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Land deal would preserve sensitive Central Whidbey property

Naturalist Mark Sheehan leads a tour on the trail through the old-growth forest that may be acquired by the Whidbey Camano Land Trust.    - Photo courtesy of the Whidbey Camano Land Trust
Naturalist Mark Sheehan leads a tour on the trail through the old-growth forest that may be acquired by the Whidbey Camano Land Trust.
— image credit: Photo courtesy of the Whidbey Camano Land Trust

In an effort to preserve a swath of environmentally sensitive property and secure a future for its popular youth conference center, Seattle Pacific University is looking to sell 50 to 60 acres of woodland, prairie and grassland.

But before that can happen, the Whidbey Camano Land Trust, partnering with the state Department of Natural Resources, is looking to secure millions of dollars in state funding to pay for the proposal.

The two groups seek approximately $2 million through a Washington Wildlife Recreation Program Urban Wildlife Habitat Grant. That would match the $2.3 million already available through a federal Endangered Species Grant.

Pat Powell, executive director of the Whidbey Camano Land Trust, described the property as “incredible” because of the old growth forest, endangered golden paintbrush wildflowers, rare prairie remnant and the scenic vistas that are crammed into the property that is currently part of the Casey Conference Center, which is owned by Seattle Pacific University.

She added that the SPU-owned acreage would be a nice addition to the Admiralty Inlet Natural Area Preserve located north of the Conference Center. The Whidbey Camano Land Trust would own the property and be responsible for managing it while the state Department of Natural Resources would hold a conservation easement.

The Land Trust acquired property several years ago to preserve another remnant of grassland containing golden paintbrush.

Darrell Hines, special assistant to planning at Seattle Pacific University, said the prospective sale is an opportunity to protect property while providing SPU with money to pay for improving existing buildings and expansion to increase the use and financial viability of the conference center.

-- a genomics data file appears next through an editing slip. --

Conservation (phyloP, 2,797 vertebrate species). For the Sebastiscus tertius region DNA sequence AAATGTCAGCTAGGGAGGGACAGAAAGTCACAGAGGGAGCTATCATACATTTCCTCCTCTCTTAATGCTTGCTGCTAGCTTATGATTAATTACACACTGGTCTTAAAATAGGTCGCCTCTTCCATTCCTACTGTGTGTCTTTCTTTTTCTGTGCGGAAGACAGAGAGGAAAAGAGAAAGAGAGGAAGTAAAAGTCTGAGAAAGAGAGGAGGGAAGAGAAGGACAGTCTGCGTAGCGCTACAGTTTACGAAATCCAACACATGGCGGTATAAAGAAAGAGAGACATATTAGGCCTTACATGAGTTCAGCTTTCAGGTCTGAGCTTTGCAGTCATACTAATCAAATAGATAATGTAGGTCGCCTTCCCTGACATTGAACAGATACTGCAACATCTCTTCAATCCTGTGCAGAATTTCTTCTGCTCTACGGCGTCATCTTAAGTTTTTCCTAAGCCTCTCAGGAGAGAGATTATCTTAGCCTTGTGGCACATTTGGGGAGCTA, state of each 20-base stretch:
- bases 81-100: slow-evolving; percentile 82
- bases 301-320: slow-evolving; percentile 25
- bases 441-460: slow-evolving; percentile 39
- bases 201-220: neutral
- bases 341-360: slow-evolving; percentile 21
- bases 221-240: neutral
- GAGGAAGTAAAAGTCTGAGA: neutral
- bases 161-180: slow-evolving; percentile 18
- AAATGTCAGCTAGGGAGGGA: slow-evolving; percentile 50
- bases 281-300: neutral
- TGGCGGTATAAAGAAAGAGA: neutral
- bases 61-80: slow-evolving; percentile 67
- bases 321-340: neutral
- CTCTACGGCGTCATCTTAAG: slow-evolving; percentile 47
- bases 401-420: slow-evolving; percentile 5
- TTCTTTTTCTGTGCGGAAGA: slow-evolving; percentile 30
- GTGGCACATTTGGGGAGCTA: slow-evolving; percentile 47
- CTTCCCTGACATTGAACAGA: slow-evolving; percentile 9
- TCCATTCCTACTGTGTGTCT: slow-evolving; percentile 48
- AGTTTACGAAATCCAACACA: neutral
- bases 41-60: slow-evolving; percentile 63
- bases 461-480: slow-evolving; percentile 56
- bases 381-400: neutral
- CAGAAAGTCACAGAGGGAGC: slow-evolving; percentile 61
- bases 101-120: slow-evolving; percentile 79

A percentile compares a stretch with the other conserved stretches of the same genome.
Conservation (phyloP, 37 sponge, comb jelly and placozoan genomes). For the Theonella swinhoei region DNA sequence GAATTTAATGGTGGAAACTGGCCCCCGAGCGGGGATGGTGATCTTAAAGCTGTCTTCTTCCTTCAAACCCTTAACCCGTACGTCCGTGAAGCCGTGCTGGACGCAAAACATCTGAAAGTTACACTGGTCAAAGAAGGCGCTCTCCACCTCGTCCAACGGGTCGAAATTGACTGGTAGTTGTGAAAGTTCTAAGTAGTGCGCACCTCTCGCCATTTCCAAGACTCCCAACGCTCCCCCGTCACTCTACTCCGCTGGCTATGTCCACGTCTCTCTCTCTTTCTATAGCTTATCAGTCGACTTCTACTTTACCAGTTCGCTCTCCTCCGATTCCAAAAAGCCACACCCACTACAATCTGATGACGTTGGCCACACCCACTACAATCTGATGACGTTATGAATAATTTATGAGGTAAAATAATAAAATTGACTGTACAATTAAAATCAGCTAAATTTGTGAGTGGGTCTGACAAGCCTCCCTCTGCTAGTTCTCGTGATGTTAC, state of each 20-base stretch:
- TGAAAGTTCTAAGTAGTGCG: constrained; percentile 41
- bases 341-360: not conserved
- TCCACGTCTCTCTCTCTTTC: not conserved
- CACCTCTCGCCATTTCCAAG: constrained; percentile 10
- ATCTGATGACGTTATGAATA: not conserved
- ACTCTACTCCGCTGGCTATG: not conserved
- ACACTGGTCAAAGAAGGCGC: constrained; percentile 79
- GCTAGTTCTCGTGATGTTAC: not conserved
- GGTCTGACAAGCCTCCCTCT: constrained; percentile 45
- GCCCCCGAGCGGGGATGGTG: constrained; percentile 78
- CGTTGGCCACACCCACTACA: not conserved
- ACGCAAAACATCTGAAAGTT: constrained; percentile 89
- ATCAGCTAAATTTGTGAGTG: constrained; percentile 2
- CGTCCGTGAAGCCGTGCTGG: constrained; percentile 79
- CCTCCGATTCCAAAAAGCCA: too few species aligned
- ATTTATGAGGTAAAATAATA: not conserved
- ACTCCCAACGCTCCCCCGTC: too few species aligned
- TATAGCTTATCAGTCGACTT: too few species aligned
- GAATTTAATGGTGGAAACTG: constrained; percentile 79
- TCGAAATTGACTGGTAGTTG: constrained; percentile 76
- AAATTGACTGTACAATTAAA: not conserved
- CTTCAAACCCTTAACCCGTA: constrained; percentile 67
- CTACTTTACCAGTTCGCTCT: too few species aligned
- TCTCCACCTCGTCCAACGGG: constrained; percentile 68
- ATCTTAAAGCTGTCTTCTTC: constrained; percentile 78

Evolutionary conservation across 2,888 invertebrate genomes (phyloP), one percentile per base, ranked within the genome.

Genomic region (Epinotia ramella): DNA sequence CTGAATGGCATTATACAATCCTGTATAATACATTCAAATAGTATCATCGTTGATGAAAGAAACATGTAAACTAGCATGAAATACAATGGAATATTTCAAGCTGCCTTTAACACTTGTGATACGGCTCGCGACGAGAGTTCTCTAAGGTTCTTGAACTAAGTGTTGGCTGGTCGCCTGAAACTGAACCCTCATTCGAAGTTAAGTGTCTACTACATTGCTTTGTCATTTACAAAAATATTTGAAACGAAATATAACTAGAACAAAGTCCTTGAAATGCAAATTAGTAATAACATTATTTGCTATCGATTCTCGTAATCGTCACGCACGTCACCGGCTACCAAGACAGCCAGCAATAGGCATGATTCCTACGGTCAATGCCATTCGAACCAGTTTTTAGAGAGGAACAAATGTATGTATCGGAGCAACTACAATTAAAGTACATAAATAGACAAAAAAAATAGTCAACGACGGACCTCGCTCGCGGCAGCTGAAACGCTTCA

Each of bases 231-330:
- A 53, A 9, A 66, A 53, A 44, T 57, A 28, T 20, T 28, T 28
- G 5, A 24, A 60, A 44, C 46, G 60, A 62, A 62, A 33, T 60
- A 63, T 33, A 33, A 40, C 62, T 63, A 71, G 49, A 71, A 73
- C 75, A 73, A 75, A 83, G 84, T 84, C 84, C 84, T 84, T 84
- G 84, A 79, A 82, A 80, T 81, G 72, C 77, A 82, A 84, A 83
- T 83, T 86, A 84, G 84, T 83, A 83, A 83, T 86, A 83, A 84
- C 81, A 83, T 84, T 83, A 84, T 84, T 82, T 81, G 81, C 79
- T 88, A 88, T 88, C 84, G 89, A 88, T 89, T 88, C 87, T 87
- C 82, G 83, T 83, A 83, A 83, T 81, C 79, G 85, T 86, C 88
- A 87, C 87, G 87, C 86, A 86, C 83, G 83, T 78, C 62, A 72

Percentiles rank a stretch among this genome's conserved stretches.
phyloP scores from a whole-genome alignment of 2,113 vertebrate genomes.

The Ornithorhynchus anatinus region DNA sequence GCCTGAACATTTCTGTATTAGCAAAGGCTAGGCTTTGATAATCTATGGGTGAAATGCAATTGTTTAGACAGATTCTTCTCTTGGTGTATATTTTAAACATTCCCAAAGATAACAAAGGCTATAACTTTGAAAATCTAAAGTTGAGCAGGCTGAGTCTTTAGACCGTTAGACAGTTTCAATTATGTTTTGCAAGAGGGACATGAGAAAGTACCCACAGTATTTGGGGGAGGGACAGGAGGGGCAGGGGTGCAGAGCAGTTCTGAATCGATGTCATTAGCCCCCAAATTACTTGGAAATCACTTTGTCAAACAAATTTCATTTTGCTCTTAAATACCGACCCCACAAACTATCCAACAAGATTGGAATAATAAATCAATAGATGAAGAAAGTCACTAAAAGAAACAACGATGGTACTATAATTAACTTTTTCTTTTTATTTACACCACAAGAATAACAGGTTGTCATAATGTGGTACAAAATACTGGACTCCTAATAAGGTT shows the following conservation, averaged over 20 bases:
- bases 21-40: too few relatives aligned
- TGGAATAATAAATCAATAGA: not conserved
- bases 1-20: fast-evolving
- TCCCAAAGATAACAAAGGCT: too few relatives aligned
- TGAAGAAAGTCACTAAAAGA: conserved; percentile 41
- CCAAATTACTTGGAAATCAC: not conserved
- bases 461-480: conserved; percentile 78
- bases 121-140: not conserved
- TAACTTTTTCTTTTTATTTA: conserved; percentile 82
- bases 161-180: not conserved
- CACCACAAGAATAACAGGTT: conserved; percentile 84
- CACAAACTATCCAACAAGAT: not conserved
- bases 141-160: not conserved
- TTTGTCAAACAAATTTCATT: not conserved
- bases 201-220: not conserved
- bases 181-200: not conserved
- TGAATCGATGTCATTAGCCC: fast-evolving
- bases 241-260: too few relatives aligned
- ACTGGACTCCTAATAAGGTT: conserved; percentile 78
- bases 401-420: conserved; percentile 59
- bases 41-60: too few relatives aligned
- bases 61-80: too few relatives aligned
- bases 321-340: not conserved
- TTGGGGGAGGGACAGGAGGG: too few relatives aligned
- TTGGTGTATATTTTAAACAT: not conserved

“If it all works out, it’s a win win,” Hines said.

Expanding the Conference Center has been a goal for Seattle Pacific University for years. However, the economic downturn that started in 2008 prompted officials to delay those plans.

In recent years, the revenue the university has earned from the Casey Conference Center has fallen by approximately 30 percent, according to a letter submitted by SPU to State Sen. Mary Margaret Haugen (D-Camano Island). Because of the reduction, the number of employees has been reduced and the resulting deterioration has played a part in the decrease in guests.

The Casey Conference Center has been a popular locale with youth-oriented activities, but the barracks-style sleeping areas aren’t popular with adult groups.

“We want to get structures that are more comfortable for adults,” Hines said.

He said the improvements to the Casey Conference Center would attract more visitors, which would be a boon to Whidbey Island.

Powell said the Legislature could well vote on the proposal this week, but a lot of work has to take place before a deal is finalized.

The property still has to be appraised and both sides have to negotiate what land will be included in the purchase so it equals the amount of  state and federal dollars available.

If successful, the land transfer could take as long as a year to complete.

 

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